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SIR ANDREW BARTONJ
f My lord,' says he, ' if you've chosen me Of a hundred gunners to be the head,
You may hang me at your maine-mast tree If I miss my mark past three pence bread.'
The next of all my lord he did call,
A noble bowman he was one ; In Yorkshire was this gentleman borne,
And William Horsley was his name.
xv ' Horsley,' says he, ' I must sayle to the sea,
To seek out an enemy ; God be my speede ! Before all others I have chosen thee ;
Of a hundred bowemen thou'st be my head.'
' My lord,' says he, ' if you've chosen me Of a hundred bowemen to be the head,
Hang me at your main-mast tree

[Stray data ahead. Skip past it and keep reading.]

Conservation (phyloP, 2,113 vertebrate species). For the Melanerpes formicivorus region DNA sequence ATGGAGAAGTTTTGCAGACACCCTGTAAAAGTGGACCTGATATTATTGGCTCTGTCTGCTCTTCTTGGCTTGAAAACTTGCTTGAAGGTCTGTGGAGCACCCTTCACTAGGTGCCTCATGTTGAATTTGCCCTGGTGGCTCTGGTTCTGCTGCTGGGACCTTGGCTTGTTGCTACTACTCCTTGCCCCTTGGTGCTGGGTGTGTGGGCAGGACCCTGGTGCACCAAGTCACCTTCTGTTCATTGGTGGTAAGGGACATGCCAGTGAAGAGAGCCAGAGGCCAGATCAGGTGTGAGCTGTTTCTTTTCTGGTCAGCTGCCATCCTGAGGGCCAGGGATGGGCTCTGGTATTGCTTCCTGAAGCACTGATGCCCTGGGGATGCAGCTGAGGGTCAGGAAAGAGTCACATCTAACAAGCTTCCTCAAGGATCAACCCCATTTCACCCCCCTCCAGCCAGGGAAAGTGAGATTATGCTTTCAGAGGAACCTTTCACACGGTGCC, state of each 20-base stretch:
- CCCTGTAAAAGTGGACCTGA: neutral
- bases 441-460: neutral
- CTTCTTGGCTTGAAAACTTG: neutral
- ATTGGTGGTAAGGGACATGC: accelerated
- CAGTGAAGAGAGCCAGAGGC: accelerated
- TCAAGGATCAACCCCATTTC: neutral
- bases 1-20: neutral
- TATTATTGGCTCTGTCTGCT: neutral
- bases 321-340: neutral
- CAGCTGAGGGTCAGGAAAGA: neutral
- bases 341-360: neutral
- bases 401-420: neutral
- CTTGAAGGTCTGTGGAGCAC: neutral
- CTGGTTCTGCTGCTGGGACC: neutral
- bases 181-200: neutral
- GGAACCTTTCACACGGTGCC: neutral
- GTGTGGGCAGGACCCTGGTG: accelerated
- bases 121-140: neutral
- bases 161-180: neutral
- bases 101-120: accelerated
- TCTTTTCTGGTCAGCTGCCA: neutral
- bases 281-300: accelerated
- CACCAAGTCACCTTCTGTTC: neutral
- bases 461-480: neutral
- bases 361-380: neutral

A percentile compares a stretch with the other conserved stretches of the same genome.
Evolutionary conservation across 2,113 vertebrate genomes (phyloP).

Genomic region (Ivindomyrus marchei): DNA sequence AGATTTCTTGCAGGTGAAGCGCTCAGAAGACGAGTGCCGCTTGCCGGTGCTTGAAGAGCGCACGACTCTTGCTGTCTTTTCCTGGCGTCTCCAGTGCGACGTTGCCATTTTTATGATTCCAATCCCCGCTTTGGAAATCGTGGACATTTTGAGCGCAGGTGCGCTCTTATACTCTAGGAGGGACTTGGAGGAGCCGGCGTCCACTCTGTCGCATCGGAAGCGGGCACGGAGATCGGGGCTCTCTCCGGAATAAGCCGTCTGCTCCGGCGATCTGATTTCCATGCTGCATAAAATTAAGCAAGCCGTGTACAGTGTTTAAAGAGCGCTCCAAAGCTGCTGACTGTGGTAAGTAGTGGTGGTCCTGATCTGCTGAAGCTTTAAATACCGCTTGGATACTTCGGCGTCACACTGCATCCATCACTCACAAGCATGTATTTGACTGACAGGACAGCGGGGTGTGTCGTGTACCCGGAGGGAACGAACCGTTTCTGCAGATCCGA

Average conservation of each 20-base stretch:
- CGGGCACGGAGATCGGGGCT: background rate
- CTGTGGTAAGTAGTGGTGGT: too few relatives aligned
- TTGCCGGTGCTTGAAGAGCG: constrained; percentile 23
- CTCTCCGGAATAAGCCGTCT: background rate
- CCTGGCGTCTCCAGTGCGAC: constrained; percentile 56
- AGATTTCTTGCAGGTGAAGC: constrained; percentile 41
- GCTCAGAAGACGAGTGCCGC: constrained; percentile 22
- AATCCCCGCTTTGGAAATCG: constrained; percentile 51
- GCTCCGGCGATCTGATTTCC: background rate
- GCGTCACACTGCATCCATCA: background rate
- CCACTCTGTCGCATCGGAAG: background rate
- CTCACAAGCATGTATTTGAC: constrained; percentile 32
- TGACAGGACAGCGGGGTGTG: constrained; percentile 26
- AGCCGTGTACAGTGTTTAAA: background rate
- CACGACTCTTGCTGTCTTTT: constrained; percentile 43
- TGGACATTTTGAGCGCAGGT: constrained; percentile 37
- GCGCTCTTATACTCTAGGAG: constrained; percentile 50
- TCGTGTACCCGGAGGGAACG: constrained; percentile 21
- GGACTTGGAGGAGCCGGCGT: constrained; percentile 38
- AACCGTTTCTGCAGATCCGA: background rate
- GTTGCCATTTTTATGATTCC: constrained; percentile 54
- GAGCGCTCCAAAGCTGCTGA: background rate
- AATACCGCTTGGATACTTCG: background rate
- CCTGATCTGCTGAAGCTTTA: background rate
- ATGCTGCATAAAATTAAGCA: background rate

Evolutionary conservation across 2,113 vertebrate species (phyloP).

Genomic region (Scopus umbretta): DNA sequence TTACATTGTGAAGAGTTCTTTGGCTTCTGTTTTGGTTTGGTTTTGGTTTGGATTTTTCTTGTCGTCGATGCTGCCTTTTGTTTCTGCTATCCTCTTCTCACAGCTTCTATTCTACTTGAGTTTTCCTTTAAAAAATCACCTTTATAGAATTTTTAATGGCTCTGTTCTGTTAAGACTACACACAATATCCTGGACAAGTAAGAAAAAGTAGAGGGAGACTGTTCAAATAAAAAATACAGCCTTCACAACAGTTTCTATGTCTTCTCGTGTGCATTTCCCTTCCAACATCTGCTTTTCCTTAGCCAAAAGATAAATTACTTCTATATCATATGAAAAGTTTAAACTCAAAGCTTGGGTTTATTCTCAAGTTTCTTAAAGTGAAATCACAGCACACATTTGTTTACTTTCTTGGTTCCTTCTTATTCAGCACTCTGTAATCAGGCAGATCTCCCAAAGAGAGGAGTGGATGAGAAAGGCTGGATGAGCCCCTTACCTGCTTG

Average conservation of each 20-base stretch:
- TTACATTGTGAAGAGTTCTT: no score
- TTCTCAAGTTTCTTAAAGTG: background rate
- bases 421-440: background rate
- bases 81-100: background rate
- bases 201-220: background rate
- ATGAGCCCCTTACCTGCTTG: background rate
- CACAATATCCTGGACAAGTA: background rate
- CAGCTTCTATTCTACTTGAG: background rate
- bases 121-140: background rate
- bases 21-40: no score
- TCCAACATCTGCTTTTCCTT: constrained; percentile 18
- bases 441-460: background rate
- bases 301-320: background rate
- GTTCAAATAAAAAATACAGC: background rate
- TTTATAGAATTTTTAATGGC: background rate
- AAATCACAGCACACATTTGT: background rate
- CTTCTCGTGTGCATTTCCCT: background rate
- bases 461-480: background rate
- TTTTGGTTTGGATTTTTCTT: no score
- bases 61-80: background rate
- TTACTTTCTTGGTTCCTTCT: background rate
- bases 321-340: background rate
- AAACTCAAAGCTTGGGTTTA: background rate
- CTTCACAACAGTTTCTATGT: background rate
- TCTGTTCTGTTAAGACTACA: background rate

If I miss my mark past twelve pence bread.'
With pikes, and gunnes, and bowmen bold, This noble Howard is gone to the sea
On the day before Midsummer-even,
And out at Thames' mouth sayled they.
They had not sayled dayes three
Upon their journey they took in hand,
But there they met with a noble ship,
And stoutely made it both stay and stand.
three pence bread] the breadth of a threepenny piece. 686